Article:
An emergency descent in an aircraft is pretty much just what it sounds like - a maneuver intended to reach a lower altitude as quickly as it is safe to do so. There are any number of reasons this might be necessary- if the aircraft has a system failure and needs to land as soon as possible, for instance. Or in pressurized cabin aircraft or aircraft with supplemental oxygen, a loss of cabin pressure or a failure of the oxygen system might require an emergency descent to place the aircraft low enough for the crew to remain conscious without the oxygen systems. It is possible ATC may instruct a pilot to perform an emergency descent in an emergency situation; although it is devoutly to be hoped this is never necessary, if so instructed, obey your controller without hesitation because something has gone wrong.
Whatever the reason, this maneuver will be described, and the procedure for it detailed, in the aircraft's Operating Handbook. The procedure is set by the manufacturer or by the aircraft operator. In general, however, it will involve retarding engine power to minimum and then pitching the aircraft forward until the airspeed reaches the designated Vno or maximum normal operating speed. The pilot will then use pitch to maintain this airspeed, increasing pitch to slow and decreasing pitch to accelerate. If the aircraft has designated procedures for minimum power operation or descent (for example, the use of carb heat or ensuring that the mixture is on full rich) those will likely also be specified for emergency descents.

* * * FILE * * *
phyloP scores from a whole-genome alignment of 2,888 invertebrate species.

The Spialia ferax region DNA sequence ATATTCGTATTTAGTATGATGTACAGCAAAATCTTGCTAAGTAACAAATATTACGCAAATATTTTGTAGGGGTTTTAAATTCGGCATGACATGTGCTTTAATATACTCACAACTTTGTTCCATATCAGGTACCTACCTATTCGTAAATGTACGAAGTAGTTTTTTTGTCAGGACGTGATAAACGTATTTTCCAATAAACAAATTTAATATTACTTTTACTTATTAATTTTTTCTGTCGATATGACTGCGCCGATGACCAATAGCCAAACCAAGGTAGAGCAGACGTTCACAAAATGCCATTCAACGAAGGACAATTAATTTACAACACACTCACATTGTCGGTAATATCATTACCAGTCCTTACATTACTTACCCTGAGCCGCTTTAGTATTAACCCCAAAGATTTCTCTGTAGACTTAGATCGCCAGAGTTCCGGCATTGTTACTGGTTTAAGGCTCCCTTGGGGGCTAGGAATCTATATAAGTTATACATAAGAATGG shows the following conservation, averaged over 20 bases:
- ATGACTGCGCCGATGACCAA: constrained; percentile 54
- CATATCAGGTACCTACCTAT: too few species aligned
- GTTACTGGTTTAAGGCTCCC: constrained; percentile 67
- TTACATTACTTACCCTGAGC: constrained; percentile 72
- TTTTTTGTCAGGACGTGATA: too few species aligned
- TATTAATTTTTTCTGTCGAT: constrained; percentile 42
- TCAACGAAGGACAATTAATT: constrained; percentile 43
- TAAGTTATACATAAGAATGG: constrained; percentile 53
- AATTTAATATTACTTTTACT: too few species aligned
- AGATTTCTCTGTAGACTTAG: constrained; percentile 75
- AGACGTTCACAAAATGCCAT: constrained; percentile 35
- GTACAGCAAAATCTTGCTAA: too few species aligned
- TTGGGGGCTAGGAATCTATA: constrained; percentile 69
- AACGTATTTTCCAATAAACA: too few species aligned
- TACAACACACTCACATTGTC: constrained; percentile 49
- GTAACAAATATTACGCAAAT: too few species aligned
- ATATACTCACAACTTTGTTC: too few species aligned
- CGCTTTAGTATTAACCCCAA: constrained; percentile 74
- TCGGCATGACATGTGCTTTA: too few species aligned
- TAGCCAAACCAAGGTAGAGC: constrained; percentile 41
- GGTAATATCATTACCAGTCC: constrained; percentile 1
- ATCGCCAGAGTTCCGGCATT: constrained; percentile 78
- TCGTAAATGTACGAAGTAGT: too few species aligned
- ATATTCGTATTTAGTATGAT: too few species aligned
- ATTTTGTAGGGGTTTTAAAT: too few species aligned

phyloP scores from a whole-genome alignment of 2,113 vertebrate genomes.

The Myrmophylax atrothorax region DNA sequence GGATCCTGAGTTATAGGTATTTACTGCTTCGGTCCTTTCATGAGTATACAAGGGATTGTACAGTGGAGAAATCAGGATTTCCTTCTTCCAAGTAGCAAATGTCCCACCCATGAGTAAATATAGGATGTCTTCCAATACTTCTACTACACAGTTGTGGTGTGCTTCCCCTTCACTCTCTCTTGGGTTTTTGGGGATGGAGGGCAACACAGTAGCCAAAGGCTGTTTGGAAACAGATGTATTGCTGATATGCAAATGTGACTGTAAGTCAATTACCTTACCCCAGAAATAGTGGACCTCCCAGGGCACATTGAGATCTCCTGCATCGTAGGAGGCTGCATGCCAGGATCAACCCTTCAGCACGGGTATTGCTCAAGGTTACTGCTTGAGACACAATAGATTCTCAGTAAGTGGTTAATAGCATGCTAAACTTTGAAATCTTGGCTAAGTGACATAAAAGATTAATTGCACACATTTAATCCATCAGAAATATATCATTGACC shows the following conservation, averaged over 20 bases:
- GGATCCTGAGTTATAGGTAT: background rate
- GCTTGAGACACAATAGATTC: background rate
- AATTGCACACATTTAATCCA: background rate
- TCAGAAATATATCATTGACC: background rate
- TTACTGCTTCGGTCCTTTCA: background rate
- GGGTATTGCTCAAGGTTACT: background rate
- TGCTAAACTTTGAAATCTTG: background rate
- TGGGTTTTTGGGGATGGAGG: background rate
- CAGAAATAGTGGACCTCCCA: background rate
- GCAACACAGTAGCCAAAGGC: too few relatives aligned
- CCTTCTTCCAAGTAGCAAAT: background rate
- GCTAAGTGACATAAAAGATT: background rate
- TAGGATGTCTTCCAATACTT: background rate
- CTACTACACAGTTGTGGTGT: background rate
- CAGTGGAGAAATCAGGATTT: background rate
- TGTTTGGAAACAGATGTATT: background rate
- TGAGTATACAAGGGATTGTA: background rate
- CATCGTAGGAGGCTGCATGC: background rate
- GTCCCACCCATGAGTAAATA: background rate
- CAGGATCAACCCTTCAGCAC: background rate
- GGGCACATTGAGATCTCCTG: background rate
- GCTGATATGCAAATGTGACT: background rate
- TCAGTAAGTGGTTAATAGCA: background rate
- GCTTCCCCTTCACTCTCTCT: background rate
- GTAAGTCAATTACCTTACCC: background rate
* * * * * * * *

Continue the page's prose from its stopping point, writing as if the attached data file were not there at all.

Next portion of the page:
During the descent, if flying VFR, the pilot should make a series of shallow turns left and right to check for any nearby traffic.